The next day, we left Ekoin to check out Kongobu-ji, the head temple of the Koyasan Shingon school. Lila’s patience was tapped by the time we arrived, so we took turns going inside. One of us would take a brisk contemplative walk among rock gardens and screen paintings that told the life story of Kukai while the other stuffed Lila full of cereal puffs, like we were feeding a parking meter.

While we waited in the courtyard, Lila was set upon by throngs of Japanese tourists reaching out reverently to touch her face and hands. Konnichiwa! She would happily exchange an endless series of bows with any willing partner. Watching her smile and play with the strangers around us, I felt a startling jolt of affection. I felt like I could see a part of her that nobody else was ever going to see.The usually clear line between myself and another had suddenly become blurry. I was shaken out of my reverie, however, when I saw Lila chewing her socks and laughing in a way that was so cute and demented, that I knew she was about to crash.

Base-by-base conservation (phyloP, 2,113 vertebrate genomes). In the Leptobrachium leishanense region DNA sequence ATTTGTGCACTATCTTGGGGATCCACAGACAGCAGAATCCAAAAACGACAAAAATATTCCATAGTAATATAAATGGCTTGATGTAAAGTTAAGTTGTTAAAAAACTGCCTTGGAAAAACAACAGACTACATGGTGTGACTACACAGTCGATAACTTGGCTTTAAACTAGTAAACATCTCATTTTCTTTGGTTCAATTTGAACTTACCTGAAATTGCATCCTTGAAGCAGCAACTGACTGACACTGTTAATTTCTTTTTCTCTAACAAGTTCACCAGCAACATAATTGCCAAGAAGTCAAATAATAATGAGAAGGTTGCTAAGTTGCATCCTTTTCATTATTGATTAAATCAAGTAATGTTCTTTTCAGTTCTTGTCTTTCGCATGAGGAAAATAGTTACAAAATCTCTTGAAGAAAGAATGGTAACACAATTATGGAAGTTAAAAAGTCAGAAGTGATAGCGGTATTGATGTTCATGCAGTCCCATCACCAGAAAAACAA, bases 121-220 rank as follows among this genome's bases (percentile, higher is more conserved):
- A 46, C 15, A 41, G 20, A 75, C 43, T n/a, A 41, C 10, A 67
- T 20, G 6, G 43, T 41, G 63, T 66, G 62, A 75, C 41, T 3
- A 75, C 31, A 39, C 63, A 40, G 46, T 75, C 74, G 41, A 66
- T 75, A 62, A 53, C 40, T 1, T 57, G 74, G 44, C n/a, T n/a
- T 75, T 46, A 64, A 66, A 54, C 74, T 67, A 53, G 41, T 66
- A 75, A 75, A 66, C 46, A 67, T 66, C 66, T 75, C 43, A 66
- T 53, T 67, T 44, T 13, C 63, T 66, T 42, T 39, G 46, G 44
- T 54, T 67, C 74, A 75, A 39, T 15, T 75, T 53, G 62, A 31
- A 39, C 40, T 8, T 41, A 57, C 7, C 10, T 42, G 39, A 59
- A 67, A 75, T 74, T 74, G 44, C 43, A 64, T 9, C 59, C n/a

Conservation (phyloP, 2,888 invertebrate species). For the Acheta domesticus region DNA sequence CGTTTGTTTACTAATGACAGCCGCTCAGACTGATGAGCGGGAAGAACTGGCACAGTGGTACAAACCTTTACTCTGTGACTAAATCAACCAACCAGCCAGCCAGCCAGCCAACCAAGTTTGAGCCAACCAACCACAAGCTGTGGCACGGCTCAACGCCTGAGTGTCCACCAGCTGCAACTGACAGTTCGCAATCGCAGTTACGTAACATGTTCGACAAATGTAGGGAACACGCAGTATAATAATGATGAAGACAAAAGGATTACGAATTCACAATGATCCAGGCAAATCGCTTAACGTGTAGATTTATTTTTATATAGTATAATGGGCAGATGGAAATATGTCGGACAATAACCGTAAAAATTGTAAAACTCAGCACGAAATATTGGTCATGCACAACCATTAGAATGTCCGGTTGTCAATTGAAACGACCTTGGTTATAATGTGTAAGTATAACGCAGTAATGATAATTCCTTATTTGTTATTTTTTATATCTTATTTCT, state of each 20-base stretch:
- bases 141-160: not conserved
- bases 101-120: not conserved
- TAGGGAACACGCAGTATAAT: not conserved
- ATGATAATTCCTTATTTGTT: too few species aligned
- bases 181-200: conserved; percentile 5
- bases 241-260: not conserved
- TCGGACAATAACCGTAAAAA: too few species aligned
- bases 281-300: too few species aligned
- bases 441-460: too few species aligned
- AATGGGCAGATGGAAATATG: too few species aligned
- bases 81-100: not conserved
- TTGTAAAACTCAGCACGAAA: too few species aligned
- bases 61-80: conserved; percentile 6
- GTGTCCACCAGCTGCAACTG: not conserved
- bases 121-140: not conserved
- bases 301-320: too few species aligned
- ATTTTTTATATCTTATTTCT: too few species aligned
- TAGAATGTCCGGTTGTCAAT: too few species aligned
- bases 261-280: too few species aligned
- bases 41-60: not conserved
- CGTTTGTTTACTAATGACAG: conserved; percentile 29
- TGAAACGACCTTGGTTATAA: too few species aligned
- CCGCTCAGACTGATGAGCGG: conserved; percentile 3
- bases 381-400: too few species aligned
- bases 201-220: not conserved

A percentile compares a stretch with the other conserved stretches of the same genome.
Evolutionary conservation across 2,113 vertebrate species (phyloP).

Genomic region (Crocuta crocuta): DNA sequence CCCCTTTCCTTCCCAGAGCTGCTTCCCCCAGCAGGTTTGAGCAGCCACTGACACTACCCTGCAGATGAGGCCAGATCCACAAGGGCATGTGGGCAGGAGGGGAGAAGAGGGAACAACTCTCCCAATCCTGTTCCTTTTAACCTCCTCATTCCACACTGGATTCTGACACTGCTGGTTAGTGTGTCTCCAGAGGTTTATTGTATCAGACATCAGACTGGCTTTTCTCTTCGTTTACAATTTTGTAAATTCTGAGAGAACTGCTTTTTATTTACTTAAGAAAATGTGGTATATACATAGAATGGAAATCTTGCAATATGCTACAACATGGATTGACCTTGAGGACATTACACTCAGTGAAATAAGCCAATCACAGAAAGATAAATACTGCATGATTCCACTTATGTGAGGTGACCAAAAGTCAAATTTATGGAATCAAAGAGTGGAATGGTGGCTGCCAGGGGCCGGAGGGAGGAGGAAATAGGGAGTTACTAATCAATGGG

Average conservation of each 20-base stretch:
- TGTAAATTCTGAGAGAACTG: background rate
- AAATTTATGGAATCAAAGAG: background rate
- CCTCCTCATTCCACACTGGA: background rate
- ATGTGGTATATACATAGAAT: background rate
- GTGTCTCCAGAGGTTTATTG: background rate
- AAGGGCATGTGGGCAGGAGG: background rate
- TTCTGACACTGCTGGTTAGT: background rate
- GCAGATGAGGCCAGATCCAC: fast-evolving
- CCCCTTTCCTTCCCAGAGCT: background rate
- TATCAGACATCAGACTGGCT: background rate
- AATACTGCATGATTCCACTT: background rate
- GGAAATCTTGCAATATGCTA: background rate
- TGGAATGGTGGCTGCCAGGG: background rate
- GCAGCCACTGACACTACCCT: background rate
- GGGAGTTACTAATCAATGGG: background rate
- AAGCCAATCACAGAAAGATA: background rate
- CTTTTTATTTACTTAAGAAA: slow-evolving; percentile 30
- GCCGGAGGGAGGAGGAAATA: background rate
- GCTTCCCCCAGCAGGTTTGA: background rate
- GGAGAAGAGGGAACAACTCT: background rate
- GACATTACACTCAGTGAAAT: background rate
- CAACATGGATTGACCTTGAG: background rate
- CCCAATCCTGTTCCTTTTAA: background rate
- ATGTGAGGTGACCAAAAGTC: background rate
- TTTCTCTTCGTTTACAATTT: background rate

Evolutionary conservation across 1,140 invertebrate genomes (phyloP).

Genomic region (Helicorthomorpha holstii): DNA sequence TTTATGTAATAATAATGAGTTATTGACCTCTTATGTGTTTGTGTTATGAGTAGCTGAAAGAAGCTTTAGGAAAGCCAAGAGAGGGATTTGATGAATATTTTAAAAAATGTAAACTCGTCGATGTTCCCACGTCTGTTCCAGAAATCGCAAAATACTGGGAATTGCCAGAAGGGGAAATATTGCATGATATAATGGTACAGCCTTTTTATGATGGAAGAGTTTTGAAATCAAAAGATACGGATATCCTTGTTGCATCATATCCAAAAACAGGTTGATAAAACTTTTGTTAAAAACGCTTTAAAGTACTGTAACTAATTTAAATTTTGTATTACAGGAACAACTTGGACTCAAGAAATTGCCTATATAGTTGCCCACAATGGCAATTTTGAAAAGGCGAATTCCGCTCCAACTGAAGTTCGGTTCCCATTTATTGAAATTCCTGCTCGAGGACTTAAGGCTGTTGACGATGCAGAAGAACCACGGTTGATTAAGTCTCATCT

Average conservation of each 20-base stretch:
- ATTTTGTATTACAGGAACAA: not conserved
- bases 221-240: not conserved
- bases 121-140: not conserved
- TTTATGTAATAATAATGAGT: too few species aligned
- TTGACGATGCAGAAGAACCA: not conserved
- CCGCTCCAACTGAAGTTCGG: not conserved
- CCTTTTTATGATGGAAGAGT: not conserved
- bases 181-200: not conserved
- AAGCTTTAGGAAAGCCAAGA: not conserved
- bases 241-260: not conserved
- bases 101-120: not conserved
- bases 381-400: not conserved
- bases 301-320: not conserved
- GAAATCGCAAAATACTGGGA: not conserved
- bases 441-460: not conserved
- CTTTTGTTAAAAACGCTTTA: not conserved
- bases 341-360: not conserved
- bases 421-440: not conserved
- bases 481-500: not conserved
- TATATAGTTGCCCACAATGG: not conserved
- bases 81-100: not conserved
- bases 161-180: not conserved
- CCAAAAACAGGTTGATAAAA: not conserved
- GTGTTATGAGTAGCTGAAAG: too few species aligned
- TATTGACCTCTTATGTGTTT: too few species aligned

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Kongobuji temple in Koyasan.

Back at Ekoin, I abandoned my wife and child to seek enlightenment, just like, you know, the Buddha. Along with about 15 others, I entered Ekoin’s meditation hall, lined with yellow cushions along the tatami mat floor. In the front of the room there was a painting of a mantra in gold: the Sanskrit letter “A” on top of a lotus inside a full moon.

The monks practice a form of meditation technique called Ajikan, which focuses on the sound of the mantra to generate an experience of nonduality, but we beginners were instructed in the basics of calming and focusing the mind by following the breath.

“You can become one with A,” said a young monk at the front of the room. “You can become one with Supreme Buddha. You can become one with this universe. The internal and external can become one.”

Not that it was really in the cards, but I wasn’t sure I wanted to reach this goal. In recent weeks, news from the external world had been particularly hein. A devastating climate report from the UN. Pipe bombs before the US midterm elections. A synagogue shooting in Pittsburgh. I didn’t want that inside me. And there was some internal questioning that I didn’t want to put out into the world. Was settling down the right decision? Were the adventures really over? Now that I was passing the generational baton, had I found my place in the world? Anyway, back to the breath.